Appellate Judge James A. Stewart likes justice, but he loves egg rolls.
"For a lawyer, justice is inconsequential. Victory is paramount."
For Circuit Judge John Goodnight (Luke Perry, Beverly Hills 90210), justice has to be important. He saw his parents (and a circuit judge) murdered by outlaws when he was young.
Goodnight for Justice, a TV movie made for the Hallmark Channel, reunites Perry with co-star Jason Priestley, who's working behind the camera as director. There's another familiar facade involved for fans of the Western series Bordertown: that show's British Columbia set is back in action.
Facts of the Case
After a night of drinking, John Goodnight is called to a meeting. It's not to disbar him; on the contrary, he's been posted to Wyoming as a circuit judge. There he rescues Kate Ramsey (Lara Gilchrist, Battlestar Galactica) from some bad guys. She gives him a hand, with testimony and a gun, when he retries Cheyenne, jailed unjustly by the corrupt town boss. Goodnight still wants revenge for his parents' deaths, though, and he may have to choose between love and justice.
Goodnight for Justice doesn't reinvent the Western. However, Luke Perry had a ball doing it, as he says in a bonus interview. Perry was also involved in the character development process. His wit as he dispenses bon mots with the verdicts is intentionally dry and soft-spoken, but it does look like he's enjoying himself with the fights and shootouts.
The script makes John Goodnight into a larger-than-life Western hero, adeptly shooting to kill in his first two tries, drinking hard, and making his verdicts as entertaining as they are wise. He's firm and brave, even as the town boss in Crooked Stick tells him, "You're not getting out of this town alive." In an interview, Jason Priestley thanks Ron Lea (Doc), who played the town boss, for not making the role a mustache-twirling caricature, and rightly so, with lines like that. However, the script does give Perry and Lara Gilchrist a few moments to shine and round out their characters, as a twist of fate in Goodnight's attempts to avenge his parents' murders could keep John and Kate apart.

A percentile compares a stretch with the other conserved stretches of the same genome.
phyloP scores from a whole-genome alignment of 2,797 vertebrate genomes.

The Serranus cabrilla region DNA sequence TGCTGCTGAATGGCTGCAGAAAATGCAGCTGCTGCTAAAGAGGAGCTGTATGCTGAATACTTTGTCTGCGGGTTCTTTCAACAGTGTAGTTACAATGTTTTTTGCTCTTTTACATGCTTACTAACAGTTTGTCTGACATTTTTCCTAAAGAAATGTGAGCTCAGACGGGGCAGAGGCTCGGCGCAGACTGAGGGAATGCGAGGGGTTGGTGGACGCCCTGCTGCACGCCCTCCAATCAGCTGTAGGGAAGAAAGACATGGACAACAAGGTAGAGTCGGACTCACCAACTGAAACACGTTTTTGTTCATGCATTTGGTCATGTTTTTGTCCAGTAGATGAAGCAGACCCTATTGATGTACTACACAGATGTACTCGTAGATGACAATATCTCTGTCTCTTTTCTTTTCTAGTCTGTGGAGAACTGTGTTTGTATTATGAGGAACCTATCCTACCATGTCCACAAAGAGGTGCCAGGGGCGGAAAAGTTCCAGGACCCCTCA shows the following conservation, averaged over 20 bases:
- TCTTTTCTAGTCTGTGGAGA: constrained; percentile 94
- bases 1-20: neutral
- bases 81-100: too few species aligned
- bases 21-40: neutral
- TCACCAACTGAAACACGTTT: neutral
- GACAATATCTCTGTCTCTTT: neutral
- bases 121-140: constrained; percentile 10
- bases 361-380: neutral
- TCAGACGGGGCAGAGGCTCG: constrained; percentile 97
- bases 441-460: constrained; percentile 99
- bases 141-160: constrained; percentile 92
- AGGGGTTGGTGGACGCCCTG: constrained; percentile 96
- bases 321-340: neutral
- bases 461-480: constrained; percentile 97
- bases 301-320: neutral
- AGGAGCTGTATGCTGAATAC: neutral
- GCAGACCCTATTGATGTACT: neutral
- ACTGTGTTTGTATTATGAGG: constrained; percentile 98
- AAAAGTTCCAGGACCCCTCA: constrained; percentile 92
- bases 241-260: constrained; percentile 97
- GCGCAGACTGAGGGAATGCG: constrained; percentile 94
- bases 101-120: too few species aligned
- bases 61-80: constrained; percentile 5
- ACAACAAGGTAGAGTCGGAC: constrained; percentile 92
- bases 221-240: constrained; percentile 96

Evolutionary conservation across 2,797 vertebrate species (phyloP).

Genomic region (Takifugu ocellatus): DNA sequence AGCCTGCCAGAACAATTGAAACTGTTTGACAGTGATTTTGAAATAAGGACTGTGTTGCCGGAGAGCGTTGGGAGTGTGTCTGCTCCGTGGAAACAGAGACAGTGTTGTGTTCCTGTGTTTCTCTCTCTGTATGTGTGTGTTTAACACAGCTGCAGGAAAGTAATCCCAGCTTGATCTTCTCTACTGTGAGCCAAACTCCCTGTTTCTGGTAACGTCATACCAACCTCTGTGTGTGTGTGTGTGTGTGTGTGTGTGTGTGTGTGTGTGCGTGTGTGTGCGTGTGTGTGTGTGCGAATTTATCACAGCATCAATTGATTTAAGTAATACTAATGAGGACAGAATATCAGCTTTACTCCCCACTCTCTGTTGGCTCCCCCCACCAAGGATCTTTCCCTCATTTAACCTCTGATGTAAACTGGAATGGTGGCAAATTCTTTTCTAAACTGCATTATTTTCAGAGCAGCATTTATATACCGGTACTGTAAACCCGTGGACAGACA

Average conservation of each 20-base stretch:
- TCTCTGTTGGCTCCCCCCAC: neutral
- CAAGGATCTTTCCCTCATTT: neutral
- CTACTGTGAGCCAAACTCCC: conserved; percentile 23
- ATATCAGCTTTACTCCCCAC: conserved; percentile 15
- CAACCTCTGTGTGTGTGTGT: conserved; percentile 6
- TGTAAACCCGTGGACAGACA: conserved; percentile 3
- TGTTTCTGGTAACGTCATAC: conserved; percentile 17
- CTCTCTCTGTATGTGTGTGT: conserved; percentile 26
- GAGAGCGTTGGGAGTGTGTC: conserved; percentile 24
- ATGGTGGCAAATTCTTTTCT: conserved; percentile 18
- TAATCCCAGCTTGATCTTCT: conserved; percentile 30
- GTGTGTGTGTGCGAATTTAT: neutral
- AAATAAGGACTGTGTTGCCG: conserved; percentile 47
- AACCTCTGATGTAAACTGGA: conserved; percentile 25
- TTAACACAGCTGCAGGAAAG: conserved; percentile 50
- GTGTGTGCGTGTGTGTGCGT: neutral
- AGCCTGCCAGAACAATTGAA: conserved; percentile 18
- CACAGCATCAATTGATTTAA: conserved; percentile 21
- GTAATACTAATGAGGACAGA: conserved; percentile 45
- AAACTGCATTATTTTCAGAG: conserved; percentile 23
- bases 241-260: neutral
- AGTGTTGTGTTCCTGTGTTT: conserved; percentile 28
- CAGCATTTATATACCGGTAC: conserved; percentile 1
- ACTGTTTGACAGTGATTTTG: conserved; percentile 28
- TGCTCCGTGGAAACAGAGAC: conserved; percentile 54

Jason Priestley's direction is as soft-spoken as Luke Perry's performance, letting the actors drive the Western and keeping the familiar material from getting tiresome.
An "On Location" featurette is mainly a promo, but the interviews have some good quotes from Perry, Gilchrist, and Priestley. I enjoyed learning that "Uwe Boll burned down the train station" while filming in Bordertown, and Perry's zest for Western action comes through well. The TV movie isn't rated, but it's fairly mild. There's also a brief appearance by Winston Rekert, who may or not be familar from Adderly.
The Rebuttal Witnesses
It could be said that Luke Perry and company didn't give justice to their stories when they blended Goodnight's defense of the Cheyenne with a revenge story. Maybe saving the revenge angle for a sequel would have made for two deeper pictures. Of course, it's still a fun movie, and that's a relatively small quibble.
I can't say this is a modern Western classic. However, Luke Perry and Lara Gilchrist handle a dramatic turn in their characters' relationship well enough to make Goodnight for Justice a nice diversion for Western fans.
Give us your feedback!
What's "fair"? Whether positive or negative, our reviews should be unbiased, informative, and critique the material on its own merits.
Scales of Justice
Studio: E1 Entertainment
Review content copyright © 2011 James A. Stewart; Site design and review layout copyright © 2013 Verdict Partners LLC. All rights reserved.